When any institution finds itself lacking two vital elements in its top leadership, it must respond. Leadership is not a right, it is a responsibility to be carried out faithfully.

One can remove an individual with acknowledged fine personal qualities from leadership without rancor or bitterness. And when an individual makes his leadership shortcomings clear, one must remove leadership for the good of the institution.

Just match the appropriate personnel with the appropriate responsibilities. There is not a lot of time to waste.

Emily of the Holy Whapping

is there any possibility that Fr. Jenkins would actually change his decision?

At this point, it is so slim as to be almost non-existant. While it is entirely possible that he will come to regret it and see the wrong-headedness of it, the manner in which the decision was drafted leaves him very little room. Months of deliberation, a clear framing of the issue, and a clear (although poorly-written, IMO) decision at the end; just saying, "whoops, guys, I was wrong," is going to make him look like an idiot. The only plausible way for him to admit he was wrong, barring some other circumstance, would be a resignation.

RP Burke

I will shock Rich by saying I agree with him. I knew Fr. Marvin -- a priest of the diocese of St. Paul, Minn. -- in my ND days. He is a good historian, and his book on Archbishop John Ireland is outstanding.

Lily

Father Miscamble,
Thank you for caring for women, esp the women of the VM, who are sexualized in a play at ND, to teach the ND students not to sexualize women.....it's a contradiction. An absurdity.

You said: "The painful reality is that much of the violence against women in our society results from a sick view that separates sex from love and genuine relationship, from the commodification of sex, from the portrayal of women as objects, from the blatant refusal of some men to treat women with dignity and respect. Yet how will the committee be able seriously to address such issues when you have approved the continued production of a play that reduces women to body parts? Surely you see the contradiction here?"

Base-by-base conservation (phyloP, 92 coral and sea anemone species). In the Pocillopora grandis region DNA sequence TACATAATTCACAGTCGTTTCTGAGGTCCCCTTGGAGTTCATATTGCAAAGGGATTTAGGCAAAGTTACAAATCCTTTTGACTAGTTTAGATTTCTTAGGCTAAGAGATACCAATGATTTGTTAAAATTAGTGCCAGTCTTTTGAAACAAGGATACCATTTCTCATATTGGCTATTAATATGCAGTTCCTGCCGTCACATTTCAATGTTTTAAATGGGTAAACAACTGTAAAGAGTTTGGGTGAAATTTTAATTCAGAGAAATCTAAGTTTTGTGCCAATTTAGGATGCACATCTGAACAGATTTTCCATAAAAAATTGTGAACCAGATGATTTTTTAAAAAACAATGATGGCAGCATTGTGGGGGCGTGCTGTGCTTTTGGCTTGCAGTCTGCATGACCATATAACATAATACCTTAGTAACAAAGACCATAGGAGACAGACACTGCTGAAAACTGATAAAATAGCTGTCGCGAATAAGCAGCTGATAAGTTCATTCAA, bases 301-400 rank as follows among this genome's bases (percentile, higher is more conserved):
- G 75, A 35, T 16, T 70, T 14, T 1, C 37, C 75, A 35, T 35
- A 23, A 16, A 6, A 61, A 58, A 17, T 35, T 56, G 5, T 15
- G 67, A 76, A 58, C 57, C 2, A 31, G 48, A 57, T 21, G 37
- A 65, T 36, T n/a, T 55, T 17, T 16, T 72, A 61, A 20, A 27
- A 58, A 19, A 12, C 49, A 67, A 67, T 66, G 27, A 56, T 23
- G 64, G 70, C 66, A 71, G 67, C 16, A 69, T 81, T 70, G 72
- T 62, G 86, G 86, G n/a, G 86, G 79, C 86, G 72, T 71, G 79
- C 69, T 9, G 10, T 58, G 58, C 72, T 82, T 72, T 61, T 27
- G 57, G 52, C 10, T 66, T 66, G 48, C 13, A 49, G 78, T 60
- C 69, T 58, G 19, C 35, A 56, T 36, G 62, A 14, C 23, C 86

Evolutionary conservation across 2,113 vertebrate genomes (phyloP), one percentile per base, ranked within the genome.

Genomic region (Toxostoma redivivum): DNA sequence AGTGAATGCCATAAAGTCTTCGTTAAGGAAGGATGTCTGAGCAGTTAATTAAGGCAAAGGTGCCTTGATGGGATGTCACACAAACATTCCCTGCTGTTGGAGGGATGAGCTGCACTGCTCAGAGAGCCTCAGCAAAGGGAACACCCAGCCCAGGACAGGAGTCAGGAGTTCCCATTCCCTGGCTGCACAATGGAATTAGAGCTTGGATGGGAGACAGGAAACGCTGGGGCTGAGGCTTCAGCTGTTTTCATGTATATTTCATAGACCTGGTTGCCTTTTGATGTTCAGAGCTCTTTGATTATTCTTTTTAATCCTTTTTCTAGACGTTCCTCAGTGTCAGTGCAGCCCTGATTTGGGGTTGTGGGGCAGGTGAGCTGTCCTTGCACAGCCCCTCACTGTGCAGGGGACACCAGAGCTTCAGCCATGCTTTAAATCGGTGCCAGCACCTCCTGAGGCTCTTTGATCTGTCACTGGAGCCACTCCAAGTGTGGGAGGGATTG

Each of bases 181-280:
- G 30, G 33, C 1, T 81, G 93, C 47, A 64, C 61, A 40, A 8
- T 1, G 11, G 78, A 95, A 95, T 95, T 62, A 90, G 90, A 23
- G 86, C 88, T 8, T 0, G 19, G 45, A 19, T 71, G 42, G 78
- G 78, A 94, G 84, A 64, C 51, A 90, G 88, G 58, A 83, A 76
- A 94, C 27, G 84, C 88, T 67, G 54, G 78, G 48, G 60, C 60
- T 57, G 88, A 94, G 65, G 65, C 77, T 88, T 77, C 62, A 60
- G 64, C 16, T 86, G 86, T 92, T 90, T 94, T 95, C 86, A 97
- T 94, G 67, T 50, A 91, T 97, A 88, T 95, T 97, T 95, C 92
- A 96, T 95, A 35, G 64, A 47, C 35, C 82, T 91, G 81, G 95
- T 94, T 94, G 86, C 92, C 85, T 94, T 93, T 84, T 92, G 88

Emily of the Holy Whapping

To complete the mental picture, you really need to read this in an Austrailian accent. Anyone who has met Fr. Miscamble knows exactly what I'm talking about. Kudos to him! He tends to tell it how it is, and this was, thankfully, no exception.

Alfredo

Unfortunately, Fr. Miscamble's penchant for telling it like it is is the main reason he will never be president of Notre Dame, even though he is and has always been the best and most qualified person for the job.

Rich Leonardi

I will shock Rich by saying I agree with him.

It doesn't shock or suprise me, R.P., and until recently I found myself nodding in agreement at most of your posts. What does shock me is your ability to square mentally an admiration for both Fr. O'Connell's orthodox historicism and Fr. McBrien's dissentient theological speculation.

Emily of the Holy Whapping

Alfredo,
I'll second that vote of confidence.

John M

Interesting, Fr. Jenkins' leadership style as exhibited on major issues to date: months before he took over as president, he apparently took the bull-by-the-horns and shepherded the firing of a mediocre football coach.

He rather humiliated his predecessor by working with board honchos to get the deed done before another football season began - even though he was months from being installed as president.